2012 Investing Trends: Population and Wealth Dynamics

Over the last two articles (bargain shopping & investing), we’ve discussed how it is that the North American consumer is changing to favour thrift and savings. Across the ocean, the Chinese consumer is entering an entirely different trend. Over the course of 2012, investors are expecting to see an increase in discretionary and luxury spending coming from the Chinese market.
Realistically, increased discretionary from the Chinese market is nothing new. Companies like Yum brands and MacDonalds have been showing fantastic returns from their expansion into these markets already. Besides having such a huge population size, China is beginning to develop a goods-hungry middle class.

Chinese customers have been known to regularly flock to stores to purchase luxury items, fashionable goods, and even fast food, as part of a developing life-style. Realistically, we are beginning to see a trend of spending that is synonymous with the economic boom that the country itself is experiencing overall.
Historically, investors have benefitted from Chinese growth by investing in commodities. However, recent fears of a collapse in the Chinese growth engine have caused commodities to flounder. For 2012, we instead want to focus in on consumer goods.

Companies like Yum Brands have experienced growth by as much as 50%, driven entirely by Chinese consumption. Starbucks has been growing into China, and has seen it as a means of revitalizing that company’s ability to grow. These food and beverage companies provide the most extreme example of how much the Chinese consumer wants to spend on discretionary goods.
Alternatively, as the middle class emerges, there becomes an opportunity to invest in fashionable items and luxury goods. As Apple grows into the Chinese market, there is an opportunity to see renewed growth into the consumer technology market. Luxury clothing companies also present an opportunity to invest in the consumer’s desire to stay trendy, and to show off their new and growing wealth.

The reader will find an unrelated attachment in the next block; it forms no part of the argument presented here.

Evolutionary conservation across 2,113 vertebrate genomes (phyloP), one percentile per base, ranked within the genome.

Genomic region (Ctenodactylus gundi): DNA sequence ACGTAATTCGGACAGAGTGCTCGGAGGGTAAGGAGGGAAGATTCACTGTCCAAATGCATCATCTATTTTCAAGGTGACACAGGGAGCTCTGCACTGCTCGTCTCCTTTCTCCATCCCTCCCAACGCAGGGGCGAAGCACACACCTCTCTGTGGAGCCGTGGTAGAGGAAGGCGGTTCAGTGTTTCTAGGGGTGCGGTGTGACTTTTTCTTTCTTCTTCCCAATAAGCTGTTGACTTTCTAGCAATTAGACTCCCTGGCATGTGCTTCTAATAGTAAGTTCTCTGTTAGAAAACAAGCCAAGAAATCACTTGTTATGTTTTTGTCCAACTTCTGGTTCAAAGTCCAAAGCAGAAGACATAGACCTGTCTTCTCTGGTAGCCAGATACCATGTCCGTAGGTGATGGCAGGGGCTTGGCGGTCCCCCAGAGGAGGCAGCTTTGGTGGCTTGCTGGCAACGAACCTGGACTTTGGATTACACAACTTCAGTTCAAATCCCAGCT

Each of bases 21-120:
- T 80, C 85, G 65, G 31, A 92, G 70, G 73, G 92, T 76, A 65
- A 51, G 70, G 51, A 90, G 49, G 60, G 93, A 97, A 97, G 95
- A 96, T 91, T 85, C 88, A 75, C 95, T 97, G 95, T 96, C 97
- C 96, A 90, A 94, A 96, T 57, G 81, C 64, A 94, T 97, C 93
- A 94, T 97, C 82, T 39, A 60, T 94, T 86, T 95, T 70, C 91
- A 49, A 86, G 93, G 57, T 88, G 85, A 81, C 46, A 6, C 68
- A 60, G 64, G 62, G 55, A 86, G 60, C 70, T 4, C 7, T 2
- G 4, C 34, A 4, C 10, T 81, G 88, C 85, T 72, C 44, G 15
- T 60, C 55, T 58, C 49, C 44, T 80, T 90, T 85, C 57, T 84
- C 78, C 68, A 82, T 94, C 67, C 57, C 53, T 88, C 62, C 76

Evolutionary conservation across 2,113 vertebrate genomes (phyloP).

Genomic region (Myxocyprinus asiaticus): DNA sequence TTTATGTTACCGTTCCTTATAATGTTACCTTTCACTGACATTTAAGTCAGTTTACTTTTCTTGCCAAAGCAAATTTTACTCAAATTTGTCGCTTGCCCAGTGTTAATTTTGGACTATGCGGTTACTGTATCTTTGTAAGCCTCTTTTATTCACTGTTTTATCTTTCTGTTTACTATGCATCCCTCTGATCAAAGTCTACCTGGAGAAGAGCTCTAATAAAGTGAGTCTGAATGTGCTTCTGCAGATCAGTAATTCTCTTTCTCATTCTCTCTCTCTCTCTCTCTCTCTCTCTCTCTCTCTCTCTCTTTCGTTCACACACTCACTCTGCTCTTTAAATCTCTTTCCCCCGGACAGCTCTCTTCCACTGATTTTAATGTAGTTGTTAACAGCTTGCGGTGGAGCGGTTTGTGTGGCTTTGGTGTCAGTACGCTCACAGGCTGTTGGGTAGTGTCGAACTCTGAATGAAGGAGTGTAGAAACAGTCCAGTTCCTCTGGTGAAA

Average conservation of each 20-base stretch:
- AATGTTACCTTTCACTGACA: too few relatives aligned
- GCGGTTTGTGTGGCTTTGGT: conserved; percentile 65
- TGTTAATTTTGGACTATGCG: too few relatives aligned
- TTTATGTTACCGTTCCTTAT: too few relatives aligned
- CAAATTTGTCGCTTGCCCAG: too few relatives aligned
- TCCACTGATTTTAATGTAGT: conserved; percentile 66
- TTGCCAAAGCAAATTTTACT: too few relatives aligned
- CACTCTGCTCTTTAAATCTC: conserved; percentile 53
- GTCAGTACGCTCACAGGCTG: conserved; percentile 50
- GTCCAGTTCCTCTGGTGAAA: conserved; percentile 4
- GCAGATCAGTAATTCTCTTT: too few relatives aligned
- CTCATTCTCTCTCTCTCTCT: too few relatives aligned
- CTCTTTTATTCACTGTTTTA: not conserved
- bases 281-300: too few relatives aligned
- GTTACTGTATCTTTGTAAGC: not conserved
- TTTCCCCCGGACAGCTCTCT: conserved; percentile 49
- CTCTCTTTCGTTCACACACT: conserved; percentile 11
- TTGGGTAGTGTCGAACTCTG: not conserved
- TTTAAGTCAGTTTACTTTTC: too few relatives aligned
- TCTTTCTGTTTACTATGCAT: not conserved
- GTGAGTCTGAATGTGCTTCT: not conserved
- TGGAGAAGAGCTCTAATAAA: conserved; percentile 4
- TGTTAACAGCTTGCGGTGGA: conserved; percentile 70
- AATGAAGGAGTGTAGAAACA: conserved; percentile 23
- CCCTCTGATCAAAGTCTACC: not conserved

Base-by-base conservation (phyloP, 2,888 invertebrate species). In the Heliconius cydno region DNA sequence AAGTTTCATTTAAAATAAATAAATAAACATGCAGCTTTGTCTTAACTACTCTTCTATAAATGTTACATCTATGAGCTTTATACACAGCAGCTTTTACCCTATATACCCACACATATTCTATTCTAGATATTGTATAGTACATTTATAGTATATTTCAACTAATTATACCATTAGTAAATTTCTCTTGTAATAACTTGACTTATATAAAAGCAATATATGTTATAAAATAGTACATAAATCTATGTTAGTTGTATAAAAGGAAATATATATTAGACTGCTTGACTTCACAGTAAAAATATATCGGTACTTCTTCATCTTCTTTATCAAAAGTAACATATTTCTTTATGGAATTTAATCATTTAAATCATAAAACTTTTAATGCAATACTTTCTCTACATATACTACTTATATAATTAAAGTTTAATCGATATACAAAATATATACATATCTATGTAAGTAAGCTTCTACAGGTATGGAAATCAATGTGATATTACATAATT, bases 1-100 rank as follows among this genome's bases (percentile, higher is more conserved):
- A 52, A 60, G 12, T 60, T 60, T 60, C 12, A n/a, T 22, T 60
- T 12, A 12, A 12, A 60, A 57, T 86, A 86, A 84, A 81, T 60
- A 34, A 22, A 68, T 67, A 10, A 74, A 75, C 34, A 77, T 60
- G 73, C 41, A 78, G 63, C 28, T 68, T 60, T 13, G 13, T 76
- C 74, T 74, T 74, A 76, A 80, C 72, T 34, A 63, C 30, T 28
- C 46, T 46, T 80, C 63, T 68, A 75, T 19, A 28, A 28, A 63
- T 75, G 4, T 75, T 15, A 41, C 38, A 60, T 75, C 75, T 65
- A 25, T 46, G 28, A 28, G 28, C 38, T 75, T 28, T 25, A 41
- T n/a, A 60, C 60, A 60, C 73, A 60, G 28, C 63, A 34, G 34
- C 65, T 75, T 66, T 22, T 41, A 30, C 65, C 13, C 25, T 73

Again, the opportunities are endless, but we need to remember to narrow down our focus, and limit our exposure to this particular trend to being within the reason of diversification. If you’re already exposed to MacDonalds in North America, maybe expanding into Yum brands is a bit counterproductive. However, you might be able to invest in a Mutual Fund that gives exposure to both of these companies, and therefore gives you broad, diversified exposure to the Chinese consumer.

Combine this with a stable North American portfolio, and you should be able to successfully introduce the trend exposure, without becoming overweight. Alternatively, ETF indexes can provide industry or country-wide exposure to China, without requiring you pay management fees for the incremental risk.
Remember, we want to phase this kind of exposure into our portfolios with as little impact as possible. This means that subtle shifts to the portfolio will have a better long-term impact, and help us to maintain the security of our investments over time.